We'll tackle any film foreign or otherwise, paying exclusive attention to Arthouse, Indie & Cult features. Selected up to the minute News will also be given prominence.

September 25, 2010


Director - Doze Niu

Genre - Drama

The world of cinema has had a long and fruitful love affair with the underworld. From crudely unsleek Tony Montana to Kitano's too cool for school gangsters, our fondness for these rebels who live on the outer ring of rules-following society stem from our own yearning to break free of authoritative constraints. In 'Monga', directed by actor/director Doze Niu, a young man named 'Mosquito' falls in with the wrong company and like us, is drawn into a love affair with all things explicitly illegal. Set in the 80's, there's a feeling of gleeful reminiscence when watching this. Violence and backstabbings occur like bees drawn to honey-pregnant flowers as with all secret societies but it is all done with such a sentimentalized, romanticized gloss that it came across as refreshing as a glass of lemonade on a scorching day. We feel special mention should be given to Ethan Yuan. He plays 'Monk' with such conviction and heartbreaking vulnerability we felt he anchored the whole movie with his presence. Similarly, its impressive cinematography and direction gets a shout-out too.


All about Monga

September 22, 2010


Director - Satyajit Ray

Genre - Drama/Thriller

For those who think that a gargantuan budget, plenty of stunts and a timer bomb are all key ingredients for making a suspenseful thriller, this perfect little gem will astound you. When a screenwriter bumps into his old flame on a fateful research-orientated excursion, he decides to make right all his previous mistreatment of her. One big hurdle he has to overcome though is the husband. All this seem very domestically unremarkable we presume you're thinking, but we're unable to divulge more lest we spoil the film for you. We'll reveal though that this is one hell of a bite your nails thriller we didn't see coming. Satyajit Ray's films never fail to enlighten our pursuit to seek the best cinema has to offer. This is a benchmark set very high indeed and we have become full-fledged disciples of Ray's henceforth. You should too.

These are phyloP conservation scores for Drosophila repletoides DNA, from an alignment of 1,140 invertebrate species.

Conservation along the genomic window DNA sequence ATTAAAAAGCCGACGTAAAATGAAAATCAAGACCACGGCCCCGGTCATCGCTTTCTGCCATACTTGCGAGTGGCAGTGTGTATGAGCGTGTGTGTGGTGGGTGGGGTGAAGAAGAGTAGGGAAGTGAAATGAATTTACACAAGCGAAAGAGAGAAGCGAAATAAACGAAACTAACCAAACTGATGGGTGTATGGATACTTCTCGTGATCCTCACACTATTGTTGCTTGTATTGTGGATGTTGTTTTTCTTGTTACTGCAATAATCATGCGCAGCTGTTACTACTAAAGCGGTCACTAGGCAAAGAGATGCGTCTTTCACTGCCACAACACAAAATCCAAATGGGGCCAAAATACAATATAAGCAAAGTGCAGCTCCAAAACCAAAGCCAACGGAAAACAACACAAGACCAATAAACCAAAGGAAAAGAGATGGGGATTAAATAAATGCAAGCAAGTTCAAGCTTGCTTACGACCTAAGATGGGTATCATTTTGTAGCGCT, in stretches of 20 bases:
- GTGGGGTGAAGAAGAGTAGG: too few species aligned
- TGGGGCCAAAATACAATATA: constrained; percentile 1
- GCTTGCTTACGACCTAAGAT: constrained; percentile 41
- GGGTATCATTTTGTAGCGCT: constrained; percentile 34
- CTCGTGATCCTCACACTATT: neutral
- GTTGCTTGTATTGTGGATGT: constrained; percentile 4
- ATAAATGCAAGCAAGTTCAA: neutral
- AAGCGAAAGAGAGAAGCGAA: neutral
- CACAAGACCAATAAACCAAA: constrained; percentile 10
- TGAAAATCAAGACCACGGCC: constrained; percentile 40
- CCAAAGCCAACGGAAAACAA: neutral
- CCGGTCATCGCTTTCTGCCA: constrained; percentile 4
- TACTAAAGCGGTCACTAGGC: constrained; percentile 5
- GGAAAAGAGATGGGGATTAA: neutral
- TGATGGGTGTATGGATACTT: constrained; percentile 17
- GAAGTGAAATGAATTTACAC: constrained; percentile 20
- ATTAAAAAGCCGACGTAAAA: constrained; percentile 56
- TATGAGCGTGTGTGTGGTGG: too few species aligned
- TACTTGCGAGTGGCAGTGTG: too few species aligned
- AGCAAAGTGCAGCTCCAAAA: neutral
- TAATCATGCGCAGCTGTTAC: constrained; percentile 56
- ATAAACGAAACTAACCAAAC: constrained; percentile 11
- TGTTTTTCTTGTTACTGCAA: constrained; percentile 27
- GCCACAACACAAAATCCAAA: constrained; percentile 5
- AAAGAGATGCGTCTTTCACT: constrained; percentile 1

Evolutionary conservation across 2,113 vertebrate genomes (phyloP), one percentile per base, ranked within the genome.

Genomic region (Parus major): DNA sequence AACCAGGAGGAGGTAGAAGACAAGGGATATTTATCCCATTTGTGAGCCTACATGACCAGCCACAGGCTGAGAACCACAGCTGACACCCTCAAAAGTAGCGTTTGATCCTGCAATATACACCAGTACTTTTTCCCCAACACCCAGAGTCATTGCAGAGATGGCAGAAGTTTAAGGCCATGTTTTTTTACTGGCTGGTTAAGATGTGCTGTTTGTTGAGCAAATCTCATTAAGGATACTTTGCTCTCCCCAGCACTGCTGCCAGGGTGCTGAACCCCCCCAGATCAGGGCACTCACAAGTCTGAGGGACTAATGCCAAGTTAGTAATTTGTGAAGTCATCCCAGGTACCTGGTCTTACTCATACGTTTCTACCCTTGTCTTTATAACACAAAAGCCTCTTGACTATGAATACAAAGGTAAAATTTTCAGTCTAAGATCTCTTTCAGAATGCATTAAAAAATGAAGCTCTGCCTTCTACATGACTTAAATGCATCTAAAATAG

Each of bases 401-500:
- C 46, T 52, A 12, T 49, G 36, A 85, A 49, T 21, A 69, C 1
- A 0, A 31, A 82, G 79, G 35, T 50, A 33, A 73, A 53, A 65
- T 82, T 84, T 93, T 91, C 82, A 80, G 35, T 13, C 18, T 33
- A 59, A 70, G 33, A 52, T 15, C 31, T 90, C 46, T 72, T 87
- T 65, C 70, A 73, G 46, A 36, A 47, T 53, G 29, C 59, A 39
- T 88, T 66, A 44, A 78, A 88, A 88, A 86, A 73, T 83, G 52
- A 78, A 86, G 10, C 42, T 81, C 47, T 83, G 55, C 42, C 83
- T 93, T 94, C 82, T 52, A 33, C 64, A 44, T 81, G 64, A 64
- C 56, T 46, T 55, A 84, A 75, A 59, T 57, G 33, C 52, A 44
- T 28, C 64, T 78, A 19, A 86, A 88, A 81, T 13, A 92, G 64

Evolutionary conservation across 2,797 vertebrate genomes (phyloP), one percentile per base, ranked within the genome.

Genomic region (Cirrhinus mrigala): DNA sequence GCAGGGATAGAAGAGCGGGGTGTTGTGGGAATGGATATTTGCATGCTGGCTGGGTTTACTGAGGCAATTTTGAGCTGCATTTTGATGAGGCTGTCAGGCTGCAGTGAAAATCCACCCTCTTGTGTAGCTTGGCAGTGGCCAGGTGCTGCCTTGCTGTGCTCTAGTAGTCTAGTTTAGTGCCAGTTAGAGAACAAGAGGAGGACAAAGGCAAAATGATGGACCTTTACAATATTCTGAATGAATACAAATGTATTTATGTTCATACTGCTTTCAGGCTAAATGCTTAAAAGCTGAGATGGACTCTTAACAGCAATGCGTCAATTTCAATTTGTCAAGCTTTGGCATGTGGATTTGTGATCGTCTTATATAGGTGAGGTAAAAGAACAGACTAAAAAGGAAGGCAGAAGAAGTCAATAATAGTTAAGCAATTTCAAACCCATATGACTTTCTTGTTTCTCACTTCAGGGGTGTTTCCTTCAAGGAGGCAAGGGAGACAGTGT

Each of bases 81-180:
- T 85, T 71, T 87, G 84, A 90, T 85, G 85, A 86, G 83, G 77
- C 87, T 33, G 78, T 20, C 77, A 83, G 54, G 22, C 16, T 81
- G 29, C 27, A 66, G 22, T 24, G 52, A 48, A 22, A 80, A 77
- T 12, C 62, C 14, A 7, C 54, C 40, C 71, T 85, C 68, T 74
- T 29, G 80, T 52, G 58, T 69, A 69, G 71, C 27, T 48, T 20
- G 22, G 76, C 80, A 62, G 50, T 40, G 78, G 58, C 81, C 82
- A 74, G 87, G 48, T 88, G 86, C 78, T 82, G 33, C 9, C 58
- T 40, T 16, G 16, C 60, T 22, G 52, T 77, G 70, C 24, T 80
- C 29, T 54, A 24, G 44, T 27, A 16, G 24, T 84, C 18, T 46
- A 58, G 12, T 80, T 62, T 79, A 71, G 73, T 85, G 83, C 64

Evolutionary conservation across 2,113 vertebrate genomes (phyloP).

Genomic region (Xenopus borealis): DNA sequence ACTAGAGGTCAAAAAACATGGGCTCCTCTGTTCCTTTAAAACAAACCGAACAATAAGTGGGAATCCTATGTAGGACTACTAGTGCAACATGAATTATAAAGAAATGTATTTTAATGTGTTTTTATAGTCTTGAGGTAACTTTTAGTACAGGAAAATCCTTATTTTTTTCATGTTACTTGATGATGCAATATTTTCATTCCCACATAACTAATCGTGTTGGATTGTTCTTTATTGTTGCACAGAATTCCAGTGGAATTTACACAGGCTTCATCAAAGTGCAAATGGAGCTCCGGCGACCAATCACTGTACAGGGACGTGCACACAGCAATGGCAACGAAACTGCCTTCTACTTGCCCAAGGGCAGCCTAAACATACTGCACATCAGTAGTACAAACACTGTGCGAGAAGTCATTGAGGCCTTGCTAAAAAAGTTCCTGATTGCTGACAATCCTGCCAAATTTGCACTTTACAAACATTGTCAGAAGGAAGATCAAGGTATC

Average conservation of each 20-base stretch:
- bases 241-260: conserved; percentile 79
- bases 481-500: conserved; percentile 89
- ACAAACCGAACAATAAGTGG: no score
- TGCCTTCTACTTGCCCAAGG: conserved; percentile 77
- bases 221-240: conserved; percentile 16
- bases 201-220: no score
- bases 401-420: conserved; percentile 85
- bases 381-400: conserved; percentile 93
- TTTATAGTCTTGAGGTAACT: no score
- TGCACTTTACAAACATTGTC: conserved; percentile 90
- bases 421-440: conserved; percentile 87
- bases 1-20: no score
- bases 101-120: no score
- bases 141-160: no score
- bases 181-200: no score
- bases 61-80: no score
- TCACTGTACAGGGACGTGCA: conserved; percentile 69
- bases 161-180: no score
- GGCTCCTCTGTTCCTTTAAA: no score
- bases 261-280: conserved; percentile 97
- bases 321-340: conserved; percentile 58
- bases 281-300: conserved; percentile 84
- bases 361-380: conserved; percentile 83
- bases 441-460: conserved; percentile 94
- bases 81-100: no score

All about Kapurush

September 15, 2010

Man on Wire

Director - James Marsh

Genre - Documentary

A documentary about a man's love for walking on tightropes. Suspended high above skyscrapers! You may say that such a person is obviously not right in the head or that he doesn't value his life. As we viewed this, it became apparent to us that here is a man who only feels really alive when he is doing what he does best, even to the extend of alienating his friends and lover. One of the highlights here is our daredevil extraordinaire walking on a rope between the famous twin towers in America. This is a feat we'll never ever witness again as the towers no longer exist. Similarly, seeing a man up in the air high above the city skyscrapers as if he is walking on a dream-scape of his own making is just unbelievably beautiful.

3.5 STARS!

All about Man on Wire

September 9, 2010

At The End of Daybreak

Director - Ho Yu Hang

Genre - Drama

This film right here reminded us again why we love indies. Profit driven movies are often without soul, filled with lines only movie people will utter ("you complete me", "you can't handle the truth!", etc) and often the story will not be an extension of the director's feelings towards the world at large. Malaysia's Ho Yu Hang may well be his country's breakthrough filmmaker and we're taking notice. Based on a news article he'd read, it is at once his own take on that event but also more crucially, a tale of a fragile relationship broken by human frailties. What was fascinating for us is that Ho nailed the hypocrisy of a young girl's fleeting vision of love so well, so full of truth it was just refreshing to watch. It may not have the gloss and polish of a bigger-budgeted film, but that is why we love independent movies. It is flawed, like all the rest of us. Life isn't lived on an expensive, built up set, is it?


All about At The End of Daybreak

September 2, 2010

The Secret Life of Bees

Director - Gina Prince-Bythewood

Genre - Drama

What an embarrassing Hallmark-y picture this turned out to be. Every fiber of the direction is designed to pull violently at your heartstrings, urging you like an annoying credit card salesman to let its teardrops-inducing devices overcome you. Adapted from a novel which was endorsed with fervor by Oprah (the movie received ample cheer-leading from her as well), it stars Dakota Fanning who runs away from home with slave (Jennifer Hudson) in tow and as consequence to that, find solace as well as lessons on life in the arms of a black family. Queen Latifah plays the matriarch figure and Alicia Keys one of her sisters. Keys seemed to have been brushed on with a darker (and uneven, gasp!) tone of body paint to make her appear more of a black woman, which is really odd and ridiculous. The only person here who managed to rise above the material is Paul Bettany, playing Fanning's volatile dad with marked believability in a movie filled with alarming stereotypes.


All about The Secret Life of Bees